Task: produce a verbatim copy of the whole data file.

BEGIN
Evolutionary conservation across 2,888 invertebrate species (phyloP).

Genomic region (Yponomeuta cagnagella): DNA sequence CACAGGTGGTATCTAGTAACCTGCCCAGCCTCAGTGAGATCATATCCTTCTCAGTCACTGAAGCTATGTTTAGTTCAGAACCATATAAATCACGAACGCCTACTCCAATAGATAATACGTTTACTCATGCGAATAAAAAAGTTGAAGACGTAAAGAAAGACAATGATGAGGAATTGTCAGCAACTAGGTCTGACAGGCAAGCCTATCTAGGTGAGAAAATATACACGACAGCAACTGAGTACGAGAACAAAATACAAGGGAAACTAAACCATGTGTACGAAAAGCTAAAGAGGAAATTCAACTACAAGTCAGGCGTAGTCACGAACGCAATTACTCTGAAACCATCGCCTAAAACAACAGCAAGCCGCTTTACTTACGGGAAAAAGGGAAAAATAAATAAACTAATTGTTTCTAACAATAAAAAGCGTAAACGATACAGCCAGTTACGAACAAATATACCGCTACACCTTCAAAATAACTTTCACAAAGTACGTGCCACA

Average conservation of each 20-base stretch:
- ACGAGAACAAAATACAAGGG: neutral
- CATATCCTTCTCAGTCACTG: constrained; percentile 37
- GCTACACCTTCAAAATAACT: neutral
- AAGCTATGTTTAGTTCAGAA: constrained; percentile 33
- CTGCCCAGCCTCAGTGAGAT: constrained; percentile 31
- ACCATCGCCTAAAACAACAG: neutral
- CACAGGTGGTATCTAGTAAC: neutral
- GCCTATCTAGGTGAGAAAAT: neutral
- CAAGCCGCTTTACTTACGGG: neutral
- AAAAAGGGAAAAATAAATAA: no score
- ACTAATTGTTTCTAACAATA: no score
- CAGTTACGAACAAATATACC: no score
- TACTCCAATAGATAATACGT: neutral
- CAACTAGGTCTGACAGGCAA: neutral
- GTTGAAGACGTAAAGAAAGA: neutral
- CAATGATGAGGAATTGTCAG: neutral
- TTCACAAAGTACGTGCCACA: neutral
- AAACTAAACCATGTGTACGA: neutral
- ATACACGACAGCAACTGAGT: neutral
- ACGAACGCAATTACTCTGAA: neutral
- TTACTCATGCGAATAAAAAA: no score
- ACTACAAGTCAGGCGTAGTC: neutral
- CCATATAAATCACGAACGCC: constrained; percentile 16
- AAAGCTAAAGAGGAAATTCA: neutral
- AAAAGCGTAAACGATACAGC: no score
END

Evolutionary conservation across 2,888 invertebrate species (phyloP).

Genomic region (Yponomeuta cagnagella): DNA sequence CACAGGTGGTATCTAGTAACCTGCCCAGCCTCAGTGAGATCATATCCTTCTCAGTCACTGAAGCTATGTTTAGTTCAGAACCATATAAATCACGAACGCCTACTCCAATAGATAATACGTTTACTCATGCGAATAAAAAAGTTGAAGACGTAAAGAAAGACAATGATGAGGAATTGTCAGCAACTAGGTCTGACAGGCAAGCCTATCTAGGTGAGAAAATATACACGACAGCAACTGAGTACGAGAACAAAATACAAGGGAAACTAAACCATGTGTACGAAAAGCTAAAGAGGAAATTCAACTACAAGTCAGGCGTAGTCACGAACGCAATTACTCTGAAACCATCGCCTAAAACAACAGCAAGCCGCTTTACTTACGGGAAAAAGGGAAAAATAAATAAACTAATTGTTTCTAACAATAAAAAGCGTAAACGATACAGCCAGTTACGAACAAATATACCGCTACACCTTCAAAATAACTTTCACAAAGTACGTGCCACA

Average conservation of each 20-base stretch:
- ACGAGAACAAAATACAAGGG: neutral
- CATATCCTTCTCAGTCACTG: constrained; percentile 37
- GCTACACCTTCAAAATAACT: neutral
- AAGCTATGTTTAGTTCAGAA: constrained; percentile 33
- CTGCCCAGCCTCAGTGAGAT: constrained; percentile 31
- ACCATCGCCTAAAACAACAG: neutral
- CACAGGTGGTATCTAGTAAC: neutral
- GCCTATCTAGGTGAGAAAAT: neutral
- CAAGCCGCTTTACTTACGGG: neutral
- AAAAAGGGAAAAATAAATAA: no score
- ACTAATTGTTTCTAACAATA: no score
- CAGTTACGAACAAATATACC: no score
- TACTCCAATAGATAATACGT: neutral
- CAACTAGGTCTGACAGGCAA: neutral
- GTTGAAGACGTAAAGAAAGA: neutral
- CAATGATGAGGAATTGTCAG: neutral
- TTCACAAAGTACGTGCCACA: neutral
- AAACTAAACCATGTGTACGA: neutral
- ATACACGACAGCAACTGAGT: neutral
- ACGAACGCAATTACTCTGAA: neutral
- TTACTCATGCGAATAAAAAA: no score
- ACTACAAGTCAGGCGTAGTC: neutral
- CCATATAAATCACGAACGCC: constrained; percentile 16
- AAAGCTAAAGAGGAAATTCA: neutral
- AAAAGCGTAAACGATACAGC: no score